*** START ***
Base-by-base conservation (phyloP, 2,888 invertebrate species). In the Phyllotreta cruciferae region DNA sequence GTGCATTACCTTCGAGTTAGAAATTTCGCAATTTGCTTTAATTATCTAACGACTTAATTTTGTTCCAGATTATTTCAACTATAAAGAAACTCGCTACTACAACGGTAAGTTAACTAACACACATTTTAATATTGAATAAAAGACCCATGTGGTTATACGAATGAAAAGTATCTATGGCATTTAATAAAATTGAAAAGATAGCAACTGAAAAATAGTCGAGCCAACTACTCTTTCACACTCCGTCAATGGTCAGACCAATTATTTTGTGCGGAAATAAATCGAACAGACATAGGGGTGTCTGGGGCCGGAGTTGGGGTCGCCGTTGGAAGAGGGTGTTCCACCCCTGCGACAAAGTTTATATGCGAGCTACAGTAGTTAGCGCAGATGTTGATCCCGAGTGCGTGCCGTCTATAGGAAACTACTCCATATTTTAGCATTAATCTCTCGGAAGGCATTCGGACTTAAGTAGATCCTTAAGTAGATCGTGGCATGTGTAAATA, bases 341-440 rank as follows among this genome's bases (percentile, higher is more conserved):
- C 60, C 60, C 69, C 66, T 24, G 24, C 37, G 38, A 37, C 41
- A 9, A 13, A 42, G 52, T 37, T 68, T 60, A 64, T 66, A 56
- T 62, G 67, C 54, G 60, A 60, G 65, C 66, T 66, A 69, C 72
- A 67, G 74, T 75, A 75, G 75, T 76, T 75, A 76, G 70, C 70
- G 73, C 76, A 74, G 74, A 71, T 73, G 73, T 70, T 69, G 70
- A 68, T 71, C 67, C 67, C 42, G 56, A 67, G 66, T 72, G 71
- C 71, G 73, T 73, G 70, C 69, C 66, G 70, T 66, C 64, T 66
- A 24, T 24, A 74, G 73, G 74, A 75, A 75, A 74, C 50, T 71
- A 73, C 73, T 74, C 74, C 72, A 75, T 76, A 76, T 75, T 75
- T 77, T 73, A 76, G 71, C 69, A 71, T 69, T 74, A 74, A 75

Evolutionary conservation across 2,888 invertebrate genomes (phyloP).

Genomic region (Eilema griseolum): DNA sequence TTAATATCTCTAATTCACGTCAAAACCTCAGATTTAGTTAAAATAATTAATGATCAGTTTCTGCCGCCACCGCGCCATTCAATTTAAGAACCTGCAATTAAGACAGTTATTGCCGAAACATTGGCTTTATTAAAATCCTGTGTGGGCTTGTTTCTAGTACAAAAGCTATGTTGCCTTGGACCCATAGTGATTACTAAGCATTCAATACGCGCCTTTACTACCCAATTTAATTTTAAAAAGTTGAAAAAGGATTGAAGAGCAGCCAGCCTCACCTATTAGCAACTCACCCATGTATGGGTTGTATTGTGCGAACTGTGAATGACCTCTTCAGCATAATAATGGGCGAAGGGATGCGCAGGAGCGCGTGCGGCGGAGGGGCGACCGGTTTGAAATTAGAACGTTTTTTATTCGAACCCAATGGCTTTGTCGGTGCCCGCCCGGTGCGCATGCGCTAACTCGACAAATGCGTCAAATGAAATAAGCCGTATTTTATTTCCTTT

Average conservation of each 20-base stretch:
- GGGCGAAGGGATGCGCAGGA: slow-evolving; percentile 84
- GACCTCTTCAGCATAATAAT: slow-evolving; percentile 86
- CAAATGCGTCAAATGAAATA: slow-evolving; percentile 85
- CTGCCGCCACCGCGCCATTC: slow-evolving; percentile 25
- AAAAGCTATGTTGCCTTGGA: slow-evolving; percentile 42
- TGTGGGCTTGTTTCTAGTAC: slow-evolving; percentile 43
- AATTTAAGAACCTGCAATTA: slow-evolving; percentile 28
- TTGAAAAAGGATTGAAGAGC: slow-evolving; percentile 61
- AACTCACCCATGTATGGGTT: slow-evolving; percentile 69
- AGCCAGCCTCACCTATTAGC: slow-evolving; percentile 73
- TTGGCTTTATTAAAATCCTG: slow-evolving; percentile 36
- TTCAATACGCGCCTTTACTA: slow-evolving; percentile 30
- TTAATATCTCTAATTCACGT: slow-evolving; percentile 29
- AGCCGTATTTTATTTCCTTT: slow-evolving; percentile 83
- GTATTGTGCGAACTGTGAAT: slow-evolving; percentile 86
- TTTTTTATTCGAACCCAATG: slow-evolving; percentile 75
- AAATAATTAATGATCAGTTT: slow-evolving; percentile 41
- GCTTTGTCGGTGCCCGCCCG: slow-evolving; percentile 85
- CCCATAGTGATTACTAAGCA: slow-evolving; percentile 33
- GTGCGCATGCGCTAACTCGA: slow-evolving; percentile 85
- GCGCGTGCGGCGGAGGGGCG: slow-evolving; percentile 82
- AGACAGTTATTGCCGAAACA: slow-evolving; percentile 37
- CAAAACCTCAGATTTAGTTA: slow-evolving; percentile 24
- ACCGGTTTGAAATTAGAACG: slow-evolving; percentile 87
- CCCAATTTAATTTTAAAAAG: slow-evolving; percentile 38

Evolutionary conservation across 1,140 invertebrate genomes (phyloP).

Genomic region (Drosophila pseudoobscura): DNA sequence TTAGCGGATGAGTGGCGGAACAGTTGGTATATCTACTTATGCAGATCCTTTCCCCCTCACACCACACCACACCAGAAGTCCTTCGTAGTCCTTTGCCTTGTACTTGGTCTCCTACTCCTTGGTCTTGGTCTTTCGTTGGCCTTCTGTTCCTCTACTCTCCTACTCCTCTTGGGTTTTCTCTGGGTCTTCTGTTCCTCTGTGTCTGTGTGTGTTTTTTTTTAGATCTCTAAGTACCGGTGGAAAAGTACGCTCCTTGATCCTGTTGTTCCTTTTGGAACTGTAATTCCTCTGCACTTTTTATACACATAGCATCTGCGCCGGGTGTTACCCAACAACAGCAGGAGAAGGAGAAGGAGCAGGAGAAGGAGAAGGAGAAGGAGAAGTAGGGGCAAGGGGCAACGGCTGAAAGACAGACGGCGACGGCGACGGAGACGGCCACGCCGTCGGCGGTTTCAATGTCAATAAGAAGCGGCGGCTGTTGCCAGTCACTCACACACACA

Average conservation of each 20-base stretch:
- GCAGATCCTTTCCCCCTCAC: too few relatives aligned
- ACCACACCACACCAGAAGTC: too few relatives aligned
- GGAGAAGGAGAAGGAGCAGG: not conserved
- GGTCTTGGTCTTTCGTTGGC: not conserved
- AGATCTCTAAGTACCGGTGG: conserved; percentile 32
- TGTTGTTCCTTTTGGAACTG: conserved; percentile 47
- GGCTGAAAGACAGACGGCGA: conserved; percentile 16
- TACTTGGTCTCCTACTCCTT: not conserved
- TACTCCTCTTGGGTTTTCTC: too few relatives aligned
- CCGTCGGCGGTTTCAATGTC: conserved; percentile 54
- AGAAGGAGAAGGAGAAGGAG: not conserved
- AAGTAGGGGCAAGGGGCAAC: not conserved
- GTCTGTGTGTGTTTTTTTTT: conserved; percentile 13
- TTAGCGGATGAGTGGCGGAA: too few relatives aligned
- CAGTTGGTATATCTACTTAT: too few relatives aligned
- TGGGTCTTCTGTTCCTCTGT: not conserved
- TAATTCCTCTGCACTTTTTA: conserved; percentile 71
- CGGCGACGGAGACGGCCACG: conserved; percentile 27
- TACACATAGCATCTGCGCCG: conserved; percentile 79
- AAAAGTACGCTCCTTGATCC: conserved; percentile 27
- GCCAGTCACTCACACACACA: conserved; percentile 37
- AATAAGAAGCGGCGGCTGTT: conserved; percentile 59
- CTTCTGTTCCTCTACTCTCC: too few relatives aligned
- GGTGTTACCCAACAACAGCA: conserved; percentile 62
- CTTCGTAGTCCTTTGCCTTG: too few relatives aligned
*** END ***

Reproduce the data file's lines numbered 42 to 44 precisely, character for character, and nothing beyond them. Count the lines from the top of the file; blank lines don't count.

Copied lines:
Average conservation of each 20-base stretch:
- GCAGATCCTTTCCCCCTCAC: too few relatives aligned
- ACCACACCACACCAGAAGTC: too few relatives aligned